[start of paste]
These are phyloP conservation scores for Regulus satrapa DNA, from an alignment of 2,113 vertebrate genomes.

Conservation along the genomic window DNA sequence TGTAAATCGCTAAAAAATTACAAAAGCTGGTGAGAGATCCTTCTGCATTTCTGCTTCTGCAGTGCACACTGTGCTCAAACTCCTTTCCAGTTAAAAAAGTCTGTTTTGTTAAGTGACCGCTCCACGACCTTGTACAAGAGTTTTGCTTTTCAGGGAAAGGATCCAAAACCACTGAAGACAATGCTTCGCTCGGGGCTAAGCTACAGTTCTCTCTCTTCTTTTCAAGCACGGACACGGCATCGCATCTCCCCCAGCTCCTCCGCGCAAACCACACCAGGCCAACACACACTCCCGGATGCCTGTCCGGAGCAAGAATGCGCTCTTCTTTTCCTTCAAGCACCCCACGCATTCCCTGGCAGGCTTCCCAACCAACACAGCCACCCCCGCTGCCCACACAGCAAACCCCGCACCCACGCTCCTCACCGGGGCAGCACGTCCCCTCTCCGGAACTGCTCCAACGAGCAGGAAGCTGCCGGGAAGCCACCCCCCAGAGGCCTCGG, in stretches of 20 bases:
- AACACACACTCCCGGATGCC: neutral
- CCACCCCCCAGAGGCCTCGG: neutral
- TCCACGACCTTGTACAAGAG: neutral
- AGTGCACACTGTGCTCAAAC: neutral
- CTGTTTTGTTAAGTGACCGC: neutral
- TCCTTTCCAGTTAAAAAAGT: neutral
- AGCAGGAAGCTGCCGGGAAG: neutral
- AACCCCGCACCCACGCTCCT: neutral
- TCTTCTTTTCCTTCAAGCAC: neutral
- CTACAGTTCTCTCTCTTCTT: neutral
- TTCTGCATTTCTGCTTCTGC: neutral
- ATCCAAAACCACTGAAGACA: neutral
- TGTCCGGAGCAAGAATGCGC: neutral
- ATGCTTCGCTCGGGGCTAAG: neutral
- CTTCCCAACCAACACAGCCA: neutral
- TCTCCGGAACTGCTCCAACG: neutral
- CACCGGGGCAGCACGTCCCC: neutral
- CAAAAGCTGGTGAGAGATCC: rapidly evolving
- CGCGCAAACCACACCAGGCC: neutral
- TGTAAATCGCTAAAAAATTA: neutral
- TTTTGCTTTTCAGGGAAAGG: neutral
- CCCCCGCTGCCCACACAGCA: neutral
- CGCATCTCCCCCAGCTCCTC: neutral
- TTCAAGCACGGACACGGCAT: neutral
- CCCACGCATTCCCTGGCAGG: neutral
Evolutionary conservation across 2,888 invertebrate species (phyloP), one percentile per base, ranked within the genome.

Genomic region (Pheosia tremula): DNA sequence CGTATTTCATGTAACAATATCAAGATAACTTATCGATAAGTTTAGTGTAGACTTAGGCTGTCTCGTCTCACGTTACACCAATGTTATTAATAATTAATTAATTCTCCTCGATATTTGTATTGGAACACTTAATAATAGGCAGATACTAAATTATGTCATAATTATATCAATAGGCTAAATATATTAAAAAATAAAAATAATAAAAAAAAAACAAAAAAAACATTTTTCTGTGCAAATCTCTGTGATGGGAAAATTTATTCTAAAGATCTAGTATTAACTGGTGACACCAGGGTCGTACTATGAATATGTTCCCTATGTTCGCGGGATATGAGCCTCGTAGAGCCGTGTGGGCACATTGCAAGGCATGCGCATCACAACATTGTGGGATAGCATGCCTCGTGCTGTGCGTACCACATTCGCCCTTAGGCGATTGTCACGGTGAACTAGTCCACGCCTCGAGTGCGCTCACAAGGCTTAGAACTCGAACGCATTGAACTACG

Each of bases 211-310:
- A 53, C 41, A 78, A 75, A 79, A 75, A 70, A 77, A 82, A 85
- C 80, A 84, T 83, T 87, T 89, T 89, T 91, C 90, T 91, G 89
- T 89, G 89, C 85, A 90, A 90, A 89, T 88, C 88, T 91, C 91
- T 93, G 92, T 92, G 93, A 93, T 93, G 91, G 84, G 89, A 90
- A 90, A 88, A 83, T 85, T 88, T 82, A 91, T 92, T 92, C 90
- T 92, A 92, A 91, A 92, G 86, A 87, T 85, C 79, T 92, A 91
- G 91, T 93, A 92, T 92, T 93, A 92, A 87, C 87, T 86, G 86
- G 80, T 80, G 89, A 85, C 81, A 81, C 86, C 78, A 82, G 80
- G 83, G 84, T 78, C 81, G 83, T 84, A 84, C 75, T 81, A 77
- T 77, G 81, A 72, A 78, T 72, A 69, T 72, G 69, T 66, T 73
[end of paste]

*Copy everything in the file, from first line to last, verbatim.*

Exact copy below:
These are phyloP conservation scores for Regulus satrapa DNA, from an alignment of 2,113 vertebrate genomes.

Conservation along the genomic window DNA sequence TGTAAATCGCTAAAAAATTACAAAAGCTGGTGAGAGATCCTTCTGCATTTCTGCTTCTGCAGTGCACACTGTGCTCAAACTCCTTTCCAGTTAAAAAAGTCTGTTTTGTTAAGTGACCGCTCCACGACCTTGTACAAGAGTTTTGCTTTTCAGGGAAAGGATCCAAAACCACTGAAGACAATGCTTCGCTCGGGGCTAAGCTACAGTTCTCTCTCTTCTTTTCAAGCACGGACACGGCATCGCATCTCCCCCAGCTCCTCCGCGCAAACCACACCAGGCCAACACACACTCCCGGATGCCTGTCCGGAGCAAGAATGCGCTCTTCTTTTCCTTCAAGCACCCCACGCATTCCCTGGCAGGCTTCCCAACCAACACAGCCACCCCCGCTGCCCACACAGCAAACCCCGCACCCACGCTCCTCACCGGGGCAGCACGTCCCCTCTCCGGAACTGCTCCAACGAGCAGGAAGCTGCCGGGAAGCCACCCCCCAGAGGCCTCGG, in stretches of 20 bases:
- AACACACACTCCCGGATGCC: neutral
- CCACCCCCCAGAGGCCTCGG: neutral
- TCCACGACCTTGTACAAGAG: neutral
- AGTGCACACTGTGCTCAAAC: neutral
- CTGTTTTGTTAAGTGACCGC: neutral
- TCCTTTCCAGTTAAAAAAGT: neutral
- AGCAGGAAGCTGCCGGGAAG: neutral
- AACCCCGCACCCACGCTCCT: neutral
- TCTTCTTTTCCTTCAAGCAC: neutral
- CTACAGTTCTCTCTCTTCTT: neutral
- TTCTGCATTTCTGCTTCTGC: neutral
- ATCCAAAACCACTGAAGACA: neutral
- TGTCCGGAGCAAGAATGCGC: neutral
- ATGCTTCGCTCGGGGCTAAG: neutral
- CTTCCCAACCAACACAGCCA: neutral
- TCTCCGGAACTGCTCCAACG: neutral
- CACCGGGGCAGCACGTCCCC: neutral
- CAAAAGCTGGTGAGAGATCC: rapidly evolving
- CGCGCAAACCACACCAGGCC: neutral
- TGTAAATCGCTAAAAAATTA: neutral
- TTTTGCTTTTCAGGGAAAGG: neutral
- CCCCCGCTGCCCACACAGCA: neutral
- CGCATCTCCCCCAGCTCCTC: neutral
- TTCAAGCACGGACACGGCAT: neutral
- CCCACGCATTCCCTGGCAGG: neutral
Evolutionary conservation across 2,888 invertebrate species (phyloP), one percentile per base, ranked within the genome.

Genomic region (Pheosia tremula): DNA sequence CGTATTTCATGTAACAATATCAAGATAACTTATCGATAAGTTTAGTGTAGACTTAGGCTGTCTCGTCTCACGTTACACCAATGTTATTAATAATTAATTAATTCTCCTCGATATTTGTATTGGAACACTTAATAATAGGCAGATACTAAATTATGTCATAATTATATCAATAGGCTAAATATATTAAAAAATAAAAATAATAAAAAAAAAACAAAAAAAACATTTTTCTGTGCAAATCTCTGTGATGGGAAAATTTATTCTAAAGATCTAGTATTAACTGGTGACACCAGGGTCGTACTATGAATATGTTCCCTATGTTCGCGGGATATGAGCCTCGTAGAGCCGTGTGGGCACATTGCAAGGCATGCGCATCACAACATTGTGGGATAGCATGCCTCGTGCTGTGCGTACCACATTCGCCCTTAGGCGATTGTCACGGTGAACTAGTCCACGCCTCGAGTGCGCTCACAAGGCTTAGAACTCGAACGCATTGAACTACG

Each of bases 211-310:
- A 53, C 41, A 78, A 75, A 79, A 75, A 70, A 77, A 82, A 85
- C 80, A 84, T 83, T 87, T 89, T 89, T 91, C 90, T 91, G 89
- T 89, G 89, C 85, A 90, A 90, A 89, T 88, C 88, T 91, C 91
- T 93, G 92, T 92, G 93, A 93, T 93, G 91, G 84, G 89, A 90
- A 90, A 88, A 83, T 85, T 88, T 82, A 91, T 92, T 92, C 90
- T 92, A 92, A 91, A 92, G 86, A 87, T 85, C 79, T 92, A 91
- G 91, T 93, A 92, T 92, T 93, A 92, A 87, C 87, T 86, G 86
- G 80, T 80, G 89, A 85, C 81, A 81, C 86, C 78, A 82, G 80
- G 83, G 84, T 78, C 81, G 83, T 84, A 84, C 75, T 81, A 77
- T 77, G 81, A 72, A 78, T 72, A 69, T 72, G 69, T 66, T 73